Back before 1973, Ruger did offer the .44 Magnum in a gun they called the Blackhawk. In fact, they got the gun on the market slightly before S&W got their Model 29 on dealers shelves.
In 1973, Ruger changed the lockwork design of their SA guns. All the Blackhawks since then were named "New Model Blachawk", and the older guns came to be referred to by collectors as "old model".
The Super Blackhawk in old model configuration is very rare. The New Model Super Blackhawk is what is commonly seen. For many, many years it was only available in a 7.5" barrel. Today, several other configurations are available. Today, you can get a Super with a fluted cylinder and a round trigger guard. Stainless, if you want. Factory made to mount a scope, if you want. And, I understand there is also a "Blackhawk" model available in .44 Mag now, too.
The Super Blackhawk uses the New Model Blackhawk frame, but had a different (steel, dragoon style) grip frame, slightly longer than the regular Blackhawk. Grips do not interchange. The Super also had a non fluted cylinder, and a steel ejector rod housing (for added weight), and a lowered hammer spur and a grooved trigger.
There are several different guns found as "Blackhawks", the original, "flat top" old model, the New Model, and today some anniverserary guns made with old style frames and new style lockwork. I'm sure there are some variants I didn't mention, I'm not a Ruger collector, just an aquirer.
IF there is one thing Ruger sucks at, it is naming their guns so you can tell what they are in casual conversation. The Blackhawk is bad enough, but the Vaquero is worse!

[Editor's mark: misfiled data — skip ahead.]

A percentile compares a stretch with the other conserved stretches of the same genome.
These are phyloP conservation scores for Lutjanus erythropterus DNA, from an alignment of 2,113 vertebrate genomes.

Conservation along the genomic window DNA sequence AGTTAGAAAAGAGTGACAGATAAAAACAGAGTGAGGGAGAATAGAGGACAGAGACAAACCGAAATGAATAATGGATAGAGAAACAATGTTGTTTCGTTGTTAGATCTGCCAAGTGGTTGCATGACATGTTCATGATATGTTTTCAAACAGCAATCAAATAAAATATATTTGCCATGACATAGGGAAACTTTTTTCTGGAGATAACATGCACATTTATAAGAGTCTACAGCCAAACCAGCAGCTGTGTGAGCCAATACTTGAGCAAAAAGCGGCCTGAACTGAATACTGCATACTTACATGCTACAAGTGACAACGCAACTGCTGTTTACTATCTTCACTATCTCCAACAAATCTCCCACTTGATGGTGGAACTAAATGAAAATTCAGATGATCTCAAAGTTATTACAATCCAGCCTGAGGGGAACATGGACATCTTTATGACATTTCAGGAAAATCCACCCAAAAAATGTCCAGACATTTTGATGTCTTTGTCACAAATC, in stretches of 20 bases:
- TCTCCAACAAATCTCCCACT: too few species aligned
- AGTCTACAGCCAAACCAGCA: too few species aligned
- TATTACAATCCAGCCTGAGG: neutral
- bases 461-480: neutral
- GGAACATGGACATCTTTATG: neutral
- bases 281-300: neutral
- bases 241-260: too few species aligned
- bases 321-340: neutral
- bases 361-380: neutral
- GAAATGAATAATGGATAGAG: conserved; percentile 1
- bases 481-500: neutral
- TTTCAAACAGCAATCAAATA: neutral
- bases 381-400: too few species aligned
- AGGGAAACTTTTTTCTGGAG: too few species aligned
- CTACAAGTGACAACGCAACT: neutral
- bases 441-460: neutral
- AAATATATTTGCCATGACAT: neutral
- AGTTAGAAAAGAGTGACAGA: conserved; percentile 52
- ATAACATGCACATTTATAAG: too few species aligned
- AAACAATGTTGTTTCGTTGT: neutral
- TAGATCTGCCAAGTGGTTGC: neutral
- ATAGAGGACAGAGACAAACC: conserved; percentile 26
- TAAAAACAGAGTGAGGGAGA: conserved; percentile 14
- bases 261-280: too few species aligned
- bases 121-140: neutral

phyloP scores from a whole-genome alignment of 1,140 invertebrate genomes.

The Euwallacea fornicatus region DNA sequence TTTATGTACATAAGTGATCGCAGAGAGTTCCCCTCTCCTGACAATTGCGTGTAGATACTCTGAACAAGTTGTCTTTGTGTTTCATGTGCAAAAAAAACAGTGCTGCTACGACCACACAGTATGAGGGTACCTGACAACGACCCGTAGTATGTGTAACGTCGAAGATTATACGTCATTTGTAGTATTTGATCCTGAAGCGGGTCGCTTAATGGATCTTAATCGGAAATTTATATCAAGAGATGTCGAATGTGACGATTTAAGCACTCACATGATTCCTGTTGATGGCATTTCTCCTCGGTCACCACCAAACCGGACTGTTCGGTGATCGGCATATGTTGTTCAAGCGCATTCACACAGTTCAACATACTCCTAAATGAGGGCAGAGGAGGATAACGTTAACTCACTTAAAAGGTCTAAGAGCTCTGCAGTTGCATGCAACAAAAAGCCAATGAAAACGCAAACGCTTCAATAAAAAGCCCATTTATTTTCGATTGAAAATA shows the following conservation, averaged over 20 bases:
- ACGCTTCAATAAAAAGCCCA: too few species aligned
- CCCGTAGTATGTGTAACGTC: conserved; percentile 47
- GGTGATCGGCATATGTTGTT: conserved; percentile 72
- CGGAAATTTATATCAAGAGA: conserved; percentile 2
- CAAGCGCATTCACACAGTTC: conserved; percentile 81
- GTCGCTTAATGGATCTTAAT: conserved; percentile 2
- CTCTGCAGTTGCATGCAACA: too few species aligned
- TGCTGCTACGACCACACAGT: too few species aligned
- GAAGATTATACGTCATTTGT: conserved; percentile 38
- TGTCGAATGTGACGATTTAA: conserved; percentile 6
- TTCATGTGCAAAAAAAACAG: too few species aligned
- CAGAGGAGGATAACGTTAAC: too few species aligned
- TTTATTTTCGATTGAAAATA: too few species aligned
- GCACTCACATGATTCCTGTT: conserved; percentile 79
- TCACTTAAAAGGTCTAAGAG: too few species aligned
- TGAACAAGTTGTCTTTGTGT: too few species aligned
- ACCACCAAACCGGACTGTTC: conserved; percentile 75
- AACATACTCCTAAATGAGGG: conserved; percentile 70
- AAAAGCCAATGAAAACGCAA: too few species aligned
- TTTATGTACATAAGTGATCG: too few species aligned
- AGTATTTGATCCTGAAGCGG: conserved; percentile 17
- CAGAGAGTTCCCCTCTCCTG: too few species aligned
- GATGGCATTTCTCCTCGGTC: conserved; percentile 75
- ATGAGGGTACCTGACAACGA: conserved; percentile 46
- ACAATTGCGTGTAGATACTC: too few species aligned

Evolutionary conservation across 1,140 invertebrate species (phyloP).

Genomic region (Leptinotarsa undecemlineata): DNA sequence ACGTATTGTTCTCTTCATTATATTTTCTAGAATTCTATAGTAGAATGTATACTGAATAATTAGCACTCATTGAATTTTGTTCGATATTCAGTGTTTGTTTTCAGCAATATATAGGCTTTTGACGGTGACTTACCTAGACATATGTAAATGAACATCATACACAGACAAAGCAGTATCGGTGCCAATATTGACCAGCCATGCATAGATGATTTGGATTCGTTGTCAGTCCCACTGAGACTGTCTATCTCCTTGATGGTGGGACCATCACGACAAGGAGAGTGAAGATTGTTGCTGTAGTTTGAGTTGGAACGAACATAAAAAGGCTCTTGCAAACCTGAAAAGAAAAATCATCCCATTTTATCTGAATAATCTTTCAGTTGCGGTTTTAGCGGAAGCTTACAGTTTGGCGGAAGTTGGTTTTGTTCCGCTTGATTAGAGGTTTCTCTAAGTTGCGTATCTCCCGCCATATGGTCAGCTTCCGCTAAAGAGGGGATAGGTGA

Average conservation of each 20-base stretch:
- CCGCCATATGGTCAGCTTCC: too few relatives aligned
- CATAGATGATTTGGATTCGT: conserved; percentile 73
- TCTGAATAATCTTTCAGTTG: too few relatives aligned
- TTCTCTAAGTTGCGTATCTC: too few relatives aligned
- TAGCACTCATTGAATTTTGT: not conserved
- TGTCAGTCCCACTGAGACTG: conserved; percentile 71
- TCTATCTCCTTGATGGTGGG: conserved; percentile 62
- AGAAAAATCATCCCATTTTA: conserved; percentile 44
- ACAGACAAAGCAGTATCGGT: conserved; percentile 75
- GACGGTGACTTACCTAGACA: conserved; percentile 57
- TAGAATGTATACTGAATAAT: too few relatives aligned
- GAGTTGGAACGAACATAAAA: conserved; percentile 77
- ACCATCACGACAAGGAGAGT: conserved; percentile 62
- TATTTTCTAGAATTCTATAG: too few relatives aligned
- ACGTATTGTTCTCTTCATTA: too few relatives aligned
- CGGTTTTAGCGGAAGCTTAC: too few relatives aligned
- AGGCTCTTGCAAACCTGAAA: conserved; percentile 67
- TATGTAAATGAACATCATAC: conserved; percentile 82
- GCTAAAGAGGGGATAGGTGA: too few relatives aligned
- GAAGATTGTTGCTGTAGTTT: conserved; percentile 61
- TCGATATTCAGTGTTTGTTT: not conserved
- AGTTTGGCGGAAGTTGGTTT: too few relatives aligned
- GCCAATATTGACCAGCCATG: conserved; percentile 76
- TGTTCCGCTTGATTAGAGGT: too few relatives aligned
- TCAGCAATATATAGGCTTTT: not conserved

With all the different variations Ruger has added through out its production history, the only way to be sure which "model" is to read what it says on the frame. For many many years SBH was easy to tell at a glance. Not so, today. If it is a .44 Mag, has a non fluted cylinder, and a dragoon style (square back) trigger guard it is a Super Blackhawk. If it doesn't, it still might be a Super, or it might be just a Blackhawk....
clear as mud, right?
To further add to the mix, used guns are sometimes found with replacement grip frames and other features. A friend of mine (a while back) picked up a pair of "Blackhawks", with 4.5" barrels, free spin cylinders, and BIRDSHEAD grip frames. Chambered in .44 MAGNUM!
Correction: Now that I think on it, I believe they were not blackhawks, but Vaqueros...
And, he had a Bisley hammer added to one of them, for easier cocking with his short thumbs!
He hit me up for some ammo, and I gave him a box of LSWC reloads (240gr @1100fps). He told me afterwards how nasty the recoil was, and I advised him never to shoot the full magnum stuff. As far as I know, he hasn't shot them since. They look pretty, but are possibly the worst set up for full magnum power. My guess is the guy who had them set up that way played low power cowboy games, but got them chambered in the magnum, just in case he ever needed it.
Anyway, a used gun can have almost any combination of things from base stock to full custom. And may have been through several owners before finding its way to the shop for us to see. They can go from looking beat up, and still be perfect mechanically, to looking like new and having been heavily used/customized, and everything inbetween.